D&D General So those of us who know later editions yet still play AD&D 2 - what are its draws?


I see myself returning to AD&D 2 from time to time for purely nostalgic reasons. Being my first contact with D&D, to me it feels the most like what D&D "is". But I also recognize that this is completely arbitrary and that every generation has their own D&D, or even multiple D&Ds. It's different for everybody, really.

So steering away from pure nostalgia (or that we just still have the books lying around), what are things AD&D 2 offers that later editions lost or that got diluted? I'm putting this in the general forum instead of the old editions forum because it's mainly about what we can learn from that edition for more recent play, for game design, retroclones and the like. Also, I'm mainly thinking about game mechanics, but of course the lore is not completely separable from that.

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Not your screen monkey (he/him) 🇺🇦🇵🇸🏳️‍⚧️
It kept saving throw ranges and armor classes to a relatively controlled range, a real contrast to 3e where save DCs and ACs could grow functionally unbounded. This meant, particularly for saves, that success was never unobtainable and, in fact, easier the higher your level. (None of this is to say that the saving throw table didn’t have serious problems - thief says “Hi”).


Having started in AD&D (mostly), and being a player in a long-running AD&D RAW nostalgia campaign, I would have to say, very little. Thankfully, the DM in question has mellowed greatly over the years, and has turned from a "No" DM to a "No, but/and" DM, which is nice. I'm a grid player, so totm with its arbitrary rulings irritates me. I like the simplicity of the build process. I like the limited options during play. I like the sense of momentum. Things happen fast--including character death, unfortunately. I despise initiative-driven caster interruption. You never know from one day to the next whether you're going to contribute to a combat. 3E did a great job with that.

Yet we're still playing, and it can't all be nostalgia. The system does its job, which is damning with faint praise, perhaps, but I'll always consider playing an AD&D campaign with the right DM.

Spelljammer nostalgia is the only thing that's gotten 2e on the table for me since 2000-ish, and even that's only been with the survivors of my 90's group, three of whom have died in the intervening years.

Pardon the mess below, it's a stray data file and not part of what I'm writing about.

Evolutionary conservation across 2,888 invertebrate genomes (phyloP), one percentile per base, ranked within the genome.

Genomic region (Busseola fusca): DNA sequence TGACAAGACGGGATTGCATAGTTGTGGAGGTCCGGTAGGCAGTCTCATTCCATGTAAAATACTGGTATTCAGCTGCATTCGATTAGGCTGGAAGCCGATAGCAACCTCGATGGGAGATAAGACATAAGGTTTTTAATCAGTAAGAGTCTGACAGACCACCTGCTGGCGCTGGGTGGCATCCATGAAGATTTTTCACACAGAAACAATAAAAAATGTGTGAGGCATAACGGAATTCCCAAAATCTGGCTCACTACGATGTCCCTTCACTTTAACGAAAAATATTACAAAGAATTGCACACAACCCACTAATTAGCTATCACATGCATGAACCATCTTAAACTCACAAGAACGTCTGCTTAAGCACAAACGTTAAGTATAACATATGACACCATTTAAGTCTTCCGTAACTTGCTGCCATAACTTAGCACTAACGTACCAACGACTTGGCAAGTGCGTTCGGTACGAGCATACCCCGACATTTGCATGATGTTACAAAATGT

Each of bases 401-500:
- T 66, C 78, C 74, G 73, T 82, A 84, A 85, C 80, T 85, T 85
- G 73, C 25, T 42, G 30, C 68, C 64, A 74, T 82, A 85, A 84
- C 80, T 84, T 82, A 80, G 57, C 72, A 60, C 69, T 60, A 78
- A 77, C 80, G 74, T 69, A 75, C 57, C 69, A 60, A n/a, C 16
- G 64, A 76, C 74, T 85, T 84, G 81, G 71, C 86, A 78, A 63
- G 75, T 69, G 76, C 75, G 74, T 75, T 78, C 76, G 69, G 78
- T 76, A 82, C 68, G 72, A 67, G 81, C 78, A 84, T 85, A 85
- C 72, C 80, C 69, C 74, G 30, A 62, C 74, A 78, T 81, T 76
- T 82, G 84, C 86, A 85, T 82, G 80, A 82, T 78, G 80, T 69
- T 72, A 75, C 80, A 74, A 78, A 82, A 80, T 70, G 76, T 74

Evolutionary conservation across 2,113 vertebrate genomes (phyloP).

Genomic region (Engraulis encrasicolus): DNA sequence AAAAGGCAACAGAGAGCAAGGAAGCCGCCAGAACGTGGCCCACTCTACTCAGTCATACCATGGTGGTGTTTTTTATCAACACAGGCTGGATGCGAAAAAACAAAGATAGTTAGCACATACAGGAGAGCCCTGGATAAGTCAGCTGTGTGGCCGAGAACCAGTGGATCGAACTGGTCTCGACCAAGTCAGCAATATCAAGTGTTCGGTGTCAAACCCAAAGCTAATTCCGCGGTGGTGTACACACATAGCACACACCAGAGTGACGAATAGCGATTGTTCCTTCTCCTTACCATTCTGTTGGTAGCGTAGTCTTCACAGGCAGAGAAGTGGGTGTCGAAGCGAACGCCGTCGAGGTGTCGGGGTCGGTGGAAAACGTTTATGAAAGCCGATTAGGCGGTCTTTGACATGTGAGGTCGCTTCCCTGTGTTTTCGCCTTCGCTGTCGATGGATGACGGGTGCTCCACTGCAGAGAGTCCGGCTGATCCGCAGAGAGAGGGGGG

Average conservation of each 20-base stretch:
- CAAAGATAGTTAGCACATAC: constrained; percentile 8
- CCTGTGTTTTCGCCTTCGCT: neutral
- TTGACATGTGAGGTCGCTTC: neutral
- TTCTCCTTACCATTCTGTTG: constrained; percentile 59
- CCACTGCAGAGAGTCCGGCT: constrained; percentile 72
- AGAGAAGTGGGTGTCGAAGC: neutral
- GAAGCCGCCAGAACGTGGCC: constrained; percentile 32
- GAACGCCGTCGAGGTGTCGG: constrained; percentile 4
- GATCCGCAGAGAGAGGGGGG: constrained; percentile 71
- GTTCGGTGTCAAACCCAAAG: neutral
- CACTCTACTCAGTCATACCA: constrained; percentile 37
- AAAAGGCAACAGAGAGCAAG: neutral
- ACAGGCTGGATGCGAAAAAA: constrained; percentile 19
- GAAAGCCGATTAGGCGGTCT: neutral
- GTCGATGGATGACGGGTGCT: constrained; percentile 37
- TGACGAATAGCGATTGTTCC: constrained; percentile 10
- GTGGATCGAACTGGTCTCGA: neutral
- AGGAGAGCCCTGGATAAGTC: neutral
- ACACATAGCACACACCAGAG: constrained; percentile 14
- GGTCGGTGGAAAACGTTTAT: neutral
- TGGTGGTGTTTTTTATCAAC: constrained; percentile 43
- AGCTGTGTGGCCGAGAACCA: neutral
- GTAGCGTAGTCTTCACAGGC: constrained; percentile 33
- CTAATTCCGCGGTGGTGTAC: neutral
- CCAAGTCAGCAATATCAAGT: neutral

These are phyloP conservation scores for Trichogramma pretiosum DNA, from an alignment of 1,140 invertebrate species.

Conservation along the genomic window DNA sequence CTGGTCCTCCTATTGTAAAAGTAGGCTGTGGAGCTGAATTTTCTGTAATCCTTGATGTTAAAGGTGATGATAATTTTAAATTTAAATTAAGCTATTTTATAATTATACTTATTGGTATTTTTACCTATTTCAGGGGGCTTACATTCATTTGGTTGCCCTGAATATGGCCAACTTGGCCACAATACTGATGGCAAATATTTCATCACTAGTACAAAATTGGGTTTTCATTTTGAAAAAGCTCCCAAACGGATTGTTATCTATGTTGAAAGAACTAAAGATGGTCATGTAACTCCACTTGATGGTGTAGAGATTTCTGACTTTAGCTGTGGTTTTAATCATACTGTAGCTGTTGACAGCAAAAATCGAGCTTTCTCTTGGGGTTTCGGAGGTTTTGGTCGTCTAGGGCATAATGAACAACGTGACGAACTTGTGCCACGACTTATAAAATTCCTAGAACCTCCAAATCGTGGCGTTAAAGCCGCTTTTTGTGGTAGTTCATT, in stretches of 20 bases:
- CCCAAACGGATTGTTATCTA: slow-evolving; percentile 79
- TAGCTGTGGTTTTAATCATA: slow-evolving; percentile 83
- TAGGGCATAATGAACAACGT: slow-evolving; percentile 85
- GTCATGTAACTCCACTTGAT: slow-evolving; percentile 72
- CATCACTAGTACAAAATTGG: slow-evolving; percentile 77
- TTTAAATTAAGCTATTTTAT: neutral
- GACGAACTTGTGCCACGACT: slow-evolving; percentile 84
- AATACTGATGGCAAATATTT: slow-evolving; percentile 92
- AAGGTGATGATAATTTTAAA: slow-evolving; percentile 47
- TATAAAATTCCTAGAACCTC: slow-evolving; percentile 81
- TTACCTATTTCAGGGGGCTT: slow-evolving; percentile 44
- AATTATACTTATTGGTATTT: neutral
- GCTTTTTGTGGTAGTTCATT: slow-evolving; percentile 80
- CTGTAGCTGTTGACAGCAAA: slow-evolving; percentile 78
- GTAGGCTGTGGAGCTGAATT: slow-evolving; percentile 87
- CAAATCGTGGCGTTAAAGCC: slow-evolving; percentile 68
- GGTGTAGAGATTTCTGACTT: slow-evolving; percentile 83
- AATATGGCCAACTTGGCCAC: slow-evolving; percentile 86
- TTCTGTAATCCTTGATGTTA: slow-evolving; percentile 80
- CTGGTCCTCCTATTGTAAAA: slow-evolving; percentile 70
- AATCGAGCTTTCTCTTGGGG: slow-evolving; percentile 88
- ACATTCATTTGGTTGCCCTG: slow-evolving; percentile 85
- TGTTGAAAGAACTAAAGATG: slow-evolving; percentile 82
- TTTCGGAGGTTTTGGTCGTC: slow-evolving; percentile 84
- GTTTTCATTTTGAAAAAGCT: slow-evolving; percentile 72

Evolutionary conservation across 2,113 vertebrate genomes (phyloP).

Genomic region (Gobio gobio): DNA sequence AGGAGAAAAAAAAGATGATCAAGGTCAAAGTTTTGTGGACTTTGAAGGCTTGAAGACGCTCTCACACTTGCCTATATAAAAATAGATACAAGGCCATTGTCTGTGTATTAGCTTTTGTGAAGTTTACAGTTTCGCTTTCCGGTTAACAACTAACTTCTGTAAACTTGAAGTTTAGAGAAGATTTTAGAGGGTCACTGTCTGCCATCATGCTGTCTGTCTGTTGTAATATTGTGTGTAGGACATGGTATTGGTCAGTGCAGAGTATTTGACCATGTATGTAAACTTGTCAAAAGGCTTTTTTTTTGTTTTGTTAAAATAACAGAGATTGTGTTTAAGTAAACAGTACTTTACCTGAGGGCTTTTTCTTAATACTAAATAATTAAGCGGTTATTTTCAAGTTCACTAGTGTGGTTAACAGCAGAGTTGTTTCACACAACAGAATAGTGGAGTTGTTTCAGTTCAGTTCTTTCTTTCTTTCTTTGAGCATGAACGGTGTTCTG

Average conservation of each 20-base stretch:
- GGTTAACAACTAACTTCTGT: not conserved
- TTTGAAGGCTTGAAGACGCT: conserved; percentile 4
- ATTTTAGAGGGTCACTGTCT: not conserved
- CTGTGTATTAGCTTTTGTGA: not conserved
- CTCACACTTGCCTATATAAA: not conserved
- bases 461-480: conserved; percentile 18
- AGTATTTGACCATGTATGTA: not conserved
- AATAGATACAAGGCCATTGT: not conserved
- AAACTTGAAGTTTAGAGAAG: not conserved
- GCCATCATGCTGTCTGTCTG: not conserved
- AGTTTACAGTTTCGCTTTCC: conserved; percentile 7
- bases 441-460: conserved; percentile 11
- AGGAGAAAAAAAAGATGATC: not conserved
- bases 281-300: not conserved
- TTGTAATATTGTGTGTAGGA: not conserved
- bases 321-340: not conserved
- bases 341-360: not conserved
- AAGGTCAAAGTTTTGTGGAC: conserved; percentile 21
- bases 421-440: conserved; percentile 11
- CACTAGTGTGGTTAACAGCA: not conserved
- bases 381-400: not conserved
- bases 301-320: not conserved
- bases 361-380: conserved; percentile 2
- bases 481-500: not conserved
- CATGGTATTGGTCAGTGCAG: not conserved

Reeks of Jedi
Best version of Faerun. Lots of great lore. Oh and Dragonlance!

As for the system, It's got an edge to it modern D&D doesn't. I won't lie and say it's not a bit fiddley but I find 5E to be fiddley in its own way.

For example, my 5E game the players forget a lot of their powers, and feats, and racial abilties, and spells, and blah blah blah. 2E doesn't have that issue as much.

And honestly, they played better (paid attention) because what they did mattered and could have real consequences. Healing potions and spells where something truly valued not just another thing on the sheet.

One player even said "I feel like what I do matters". when we played 2E
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2E's plethora of in-depth campaign worlds are easy to get lost in, and there was a lot of experimentation going on in pushing the bounds of what a D&D setting could look like.

Both 1E and 2E had tight controls on spellcasters, especially at low-levels. You had to really grit your teeth and want it to survive as a low-level caster, and it was often preferential to have either an NPC or secondary fighter character the wizard player would run for combat situations. Though, when the wizard did cast a spell it was usually spectacular. At high levels, saves were often good enough that spells would often fail to affect opponents, so that put an extra check on spellcasters.

To me, if you ignore some of the antiquated DM advice towards having an iron fist over the game (mostly in the arena of badwrong fun and attitudes towards certain class niches), it's probably the most versatile version of the game with official plug-ins for just about every aspect you might want to consider tweaking away from a fairly solid core. That said, I've found my 5E players having a hard time with some of the concepts of 2E (THAC0 & descending AC, some rolls high while others low) that's prevented me from using it directly more.

Enrico Poli1

I started with BECMI, went to 2e, then played with all subsequent editions except 4e.
What 2e does better then 3e and 5e? Psionics. Also, Settings; for example, when I want to play Dark Sun I use 2e. Play is faster. Art also is generally better.
What 2e does better then 1e?
Psionics. THAC0. Initiative. Bards. Thieves. Experience for monsters and magic items.
So, lot to love.
I'm not saying that 2e is best; every edition has its strengths and weaknesses. I play occasionally all of them, even 3.0.


Campaign settings and DM toolkits type book. Best DM version of D&D imho.

I like some of the mechanics in their own right eg priest spheres, old school multiclassing.

Voidrunner's Codex

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